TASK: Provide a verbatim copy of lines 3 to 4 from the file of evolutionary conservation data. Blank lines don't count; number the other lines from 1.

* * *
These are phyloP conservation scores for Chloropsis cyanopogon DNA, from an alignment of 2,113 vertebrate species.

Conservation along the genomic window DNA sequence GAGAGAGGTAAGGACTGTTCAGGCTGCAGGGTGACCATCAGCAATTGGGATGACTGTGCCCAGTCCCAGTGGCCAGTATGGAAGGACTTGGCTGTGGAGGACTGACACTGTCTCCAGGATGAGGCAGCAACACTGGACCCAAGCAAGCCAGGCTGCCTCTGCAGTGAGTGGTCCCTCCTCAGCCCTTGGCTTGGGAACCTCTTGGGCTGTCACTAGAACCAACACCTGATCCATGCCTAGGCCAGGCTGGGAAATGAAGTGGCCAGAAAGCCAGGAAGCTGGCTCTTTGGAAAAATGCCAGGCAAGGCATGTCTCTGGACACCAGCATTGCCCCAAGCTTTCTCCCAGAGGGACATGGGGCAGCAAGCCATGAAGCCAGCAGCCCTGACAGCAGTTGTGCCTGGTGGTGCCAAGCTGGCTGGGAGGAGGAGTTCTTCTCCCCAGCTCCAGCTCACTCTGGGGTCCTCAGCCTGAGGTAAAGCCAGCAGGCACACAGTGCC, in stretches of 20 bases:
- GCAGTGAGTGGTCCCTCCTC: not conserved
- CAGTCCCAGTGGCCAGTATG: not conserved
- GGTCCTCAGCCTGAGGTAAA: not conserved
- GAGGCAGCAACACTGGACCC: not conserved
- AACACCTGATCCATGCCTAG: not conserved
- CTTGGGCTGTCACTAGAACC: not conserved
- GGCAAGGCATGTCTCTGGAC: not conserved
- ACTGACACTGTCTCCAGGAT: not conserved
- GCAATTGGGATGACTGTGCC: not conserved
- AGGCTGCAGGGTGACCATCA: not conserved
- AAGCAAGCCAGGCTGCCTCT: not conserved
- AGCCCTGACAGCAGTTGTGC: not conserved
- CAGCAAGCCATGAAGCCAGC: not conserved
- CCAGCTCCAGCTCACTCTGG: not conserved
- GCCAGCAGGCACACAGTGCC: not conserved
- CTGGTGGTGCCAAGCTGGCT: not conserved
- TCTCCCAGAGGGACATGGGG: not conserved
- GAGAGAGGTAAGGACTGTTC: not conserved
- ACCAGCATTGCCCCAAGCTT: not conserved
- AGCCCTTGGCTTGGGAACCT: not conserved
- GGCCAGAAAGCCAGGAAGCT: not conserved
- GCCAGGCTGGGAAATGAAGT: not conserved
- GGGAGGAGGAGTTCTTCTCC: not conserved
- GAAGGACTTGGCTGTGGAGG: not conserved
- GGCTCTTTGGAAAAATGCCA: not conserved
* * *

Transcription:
- GCAGTGAGTGGTCCCTCCTC: not conserved
- CAGTCCCAGTGGCCAGTATG: not conserved